For mass to change state, it must be acted on by a force. If time does not act on a mass, no change is imparted. I know this runs counter to what we conceive as a "force", and time is routinely regarded as a dimension, but if time does not act on a mass, no change is imparted. Furthermore, if something does not experience time, it does not exist.
     
  12. Jun 9, 2016 #11

    Drakkith

    User Avatar

    Staff: Mentor

    Time does not "act" on anything any more than space "acts" on anything.
     
  13. Jun 9, 2016 #12
    But it does. Take a look at a motion equation, v=vo+at. You change the variable t, you change v. Time is directly acting on the velocity of a mass. Same thing with a distance equation, d=vt+1/2at2 If you want to move an object from point A to point B, a force must act on it. Likewise, time must also act on it. If that object experiences no passage of time, it does not move. But I understand your point. Unlike a force, neither time nor space exert a "push" on matter. But in order for any force to do work, it must have both time and space. An electron cannot orbit a nucleus if time does not pass and if there is no point A and B for it to move through. And in order for any mass to exist, it must have space in which to manifest. But I am just pondering, just thought-exercising, not trying to redefine anything.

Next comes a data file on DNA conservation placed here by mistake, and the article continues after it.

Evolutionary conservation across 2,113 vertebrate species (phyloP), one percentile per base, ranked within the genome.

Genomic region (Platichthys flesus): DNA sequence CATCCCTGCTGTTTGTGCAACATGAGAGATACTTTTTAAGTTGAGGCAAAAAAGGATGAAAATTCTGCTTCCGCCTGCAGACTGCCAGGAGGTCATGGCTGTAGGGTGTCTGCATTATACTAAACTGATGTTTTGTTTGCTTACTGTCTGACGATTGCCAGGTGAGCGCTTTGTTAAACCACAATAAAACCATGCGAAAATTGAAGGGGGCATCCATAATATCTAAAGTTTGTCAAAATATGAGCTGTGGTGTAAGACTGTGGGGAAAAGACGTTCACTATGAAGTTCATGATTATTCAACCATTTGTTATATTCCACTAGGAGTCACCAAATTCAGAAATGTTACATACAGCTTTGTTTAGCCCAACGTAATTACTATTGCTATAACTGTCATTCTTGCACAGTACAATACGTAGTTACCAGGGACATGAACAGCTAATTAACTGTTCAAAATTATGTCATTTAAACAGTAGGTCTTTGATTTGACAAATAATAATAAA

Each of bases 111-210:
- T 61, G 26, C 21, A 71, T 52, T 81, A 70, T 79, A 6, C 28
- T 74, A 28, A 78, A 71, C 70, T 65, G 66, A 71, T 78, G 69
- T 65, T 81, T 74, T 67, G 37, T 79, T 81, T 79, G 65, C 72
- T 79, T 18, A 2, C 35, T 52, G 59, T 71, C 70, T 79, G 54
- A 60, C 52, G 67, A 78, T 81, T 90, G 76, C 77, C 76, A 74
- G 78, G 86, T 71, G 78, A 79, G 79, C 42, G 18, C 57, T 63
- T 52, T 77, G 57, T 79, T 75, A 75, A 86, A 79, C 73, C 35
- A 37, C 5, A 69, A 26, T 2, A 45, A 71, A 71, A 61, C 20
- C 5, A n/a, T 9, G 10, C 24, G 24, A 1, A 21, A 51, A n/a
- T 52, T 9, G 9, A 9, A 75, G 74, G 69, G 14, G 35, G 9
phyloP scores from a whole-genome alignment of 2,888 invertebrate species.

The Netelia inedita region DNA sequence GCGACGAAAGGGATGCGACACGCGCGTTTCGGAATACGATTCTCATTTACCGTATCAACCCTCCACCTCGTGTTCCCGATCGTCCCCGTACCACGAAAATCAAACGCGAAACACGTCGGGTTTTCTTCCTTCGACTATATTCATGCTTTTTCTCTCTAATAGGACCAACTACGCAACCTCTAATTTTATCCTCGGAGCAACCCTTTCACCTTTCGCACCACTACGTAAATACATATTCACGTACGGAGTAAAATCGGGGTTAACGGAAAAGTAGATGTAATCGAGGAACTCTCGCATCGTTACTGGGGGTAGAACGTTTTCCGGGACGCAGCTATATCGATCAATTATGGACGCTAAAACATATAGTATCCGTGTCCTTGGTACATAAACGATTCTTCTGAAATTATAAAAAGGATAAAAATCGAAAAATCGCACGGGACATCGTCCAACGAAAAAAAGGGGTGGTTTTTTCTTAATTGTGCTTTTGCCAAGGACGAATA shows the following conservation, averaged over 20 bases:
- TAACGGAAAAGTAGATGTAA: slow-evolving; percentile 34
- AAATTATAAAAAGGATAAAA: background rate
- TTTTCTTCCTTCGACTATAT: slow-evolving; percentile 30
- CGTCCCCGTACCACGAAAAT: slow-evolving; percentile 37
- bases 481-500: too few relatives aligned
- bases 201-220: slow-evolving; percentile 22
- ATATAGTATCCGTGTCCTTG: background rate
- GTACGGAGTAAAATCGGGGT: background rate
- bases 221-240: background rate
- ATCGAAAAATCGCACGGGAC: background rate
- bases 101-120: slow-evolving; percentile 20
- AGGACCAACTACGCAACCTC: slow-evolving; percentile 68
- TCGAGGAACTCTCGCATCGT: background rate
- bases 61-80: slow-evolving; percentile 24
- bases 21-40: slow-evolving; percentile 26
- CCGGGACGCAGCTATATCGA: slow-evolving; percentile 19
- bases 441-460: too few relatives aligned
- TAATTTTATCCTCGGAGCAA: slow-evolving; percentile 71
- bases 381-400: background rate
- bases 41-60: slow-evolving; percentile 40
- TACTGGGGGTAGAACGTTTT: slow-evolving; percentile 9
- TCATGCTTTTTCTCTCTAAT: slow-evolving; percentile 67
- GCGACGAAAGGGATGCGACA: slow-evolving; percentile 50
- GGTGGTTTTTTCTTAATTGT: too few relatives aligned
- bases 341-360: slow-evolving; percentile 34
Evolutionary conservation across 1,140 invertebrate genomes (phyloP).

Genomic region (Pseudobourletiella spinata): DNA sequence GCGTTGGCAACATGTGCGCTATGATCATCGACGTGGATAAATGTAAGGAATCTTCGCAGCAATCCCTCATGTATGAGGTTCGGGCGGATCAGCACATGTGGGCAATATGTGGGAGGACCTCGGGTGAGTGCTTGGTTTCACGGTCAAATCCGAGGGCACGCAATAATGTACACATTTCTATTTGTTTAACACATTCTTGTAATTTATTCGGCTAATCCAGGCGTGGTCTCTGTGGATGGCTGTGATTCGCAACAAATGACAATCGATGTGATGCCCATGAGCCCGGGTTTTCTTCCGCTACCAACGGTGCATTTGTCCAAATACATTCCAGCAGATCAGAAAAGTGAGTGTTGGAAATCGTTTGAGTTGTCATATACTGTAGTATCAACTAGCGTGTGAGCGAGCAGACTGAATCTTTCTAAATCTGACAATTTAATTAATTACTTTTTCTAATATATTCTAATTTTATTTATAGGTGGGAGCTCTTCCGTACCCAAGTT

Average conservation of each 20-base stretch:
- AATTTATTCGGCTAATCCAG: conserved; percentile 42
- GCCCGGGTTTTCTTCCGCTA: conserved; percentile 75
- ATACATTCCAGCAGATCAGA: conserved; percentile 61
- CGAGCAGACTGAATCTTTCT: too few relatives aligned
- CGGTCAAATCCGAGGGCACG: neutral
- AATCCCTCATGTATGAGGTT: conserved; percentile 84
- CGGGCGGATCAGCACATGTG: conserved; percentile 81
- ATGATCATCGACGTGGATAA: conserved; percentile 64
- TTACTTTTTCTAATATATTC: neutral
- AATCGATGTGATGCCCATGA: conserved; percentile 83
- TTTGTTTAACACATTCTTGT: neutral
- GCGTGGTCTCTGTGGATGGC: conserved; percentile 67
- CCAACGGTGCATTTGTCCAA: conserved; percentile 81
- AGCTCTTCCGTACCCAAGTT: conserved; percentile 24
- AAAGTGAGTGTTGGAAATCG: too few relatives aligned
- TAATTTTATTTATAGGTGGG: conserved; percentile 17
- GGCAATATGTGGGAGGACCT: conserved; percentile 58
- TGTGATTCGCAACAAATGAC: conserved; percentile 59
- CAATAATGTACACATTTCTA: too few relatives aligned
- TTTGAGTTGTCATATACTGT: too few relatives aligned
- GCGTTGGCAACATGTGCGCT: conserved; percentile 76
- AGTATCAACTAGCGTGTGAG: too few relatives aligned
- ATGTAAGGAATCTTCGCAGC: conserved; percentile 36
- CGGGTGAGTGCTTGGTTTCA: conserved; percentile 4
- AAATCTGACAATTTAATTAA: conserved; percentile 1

14. Jun 9, 2016 #13
    This is playing with words.
    The fact that some parameter influences another does not mean that it "act" on it, in the same sense we use the word "act" for a force.
    If you extend the meaning like this, then anything is a "force".

    Frequency is a force because if you change frequency the period changes. Do the frequency "acts" on period so it must be a force.
    But then the term "force" becomes quite meaningless.

    You may find it more interesting to study the phenomena rather than trying to change definitions of terms.
     
  15. Jun 9, 2016 #14

    Dale

    Staff: Mentor

    It seems like that is exactly what you are trying to do.

    This thread is closed.
     
Know someone interested in this topic? Share this thread via Reddit, Google+, Twitter, or Facebook




Similar Discussions: Time as a Force
  1. Force times distance (Replies: 6)

Loading...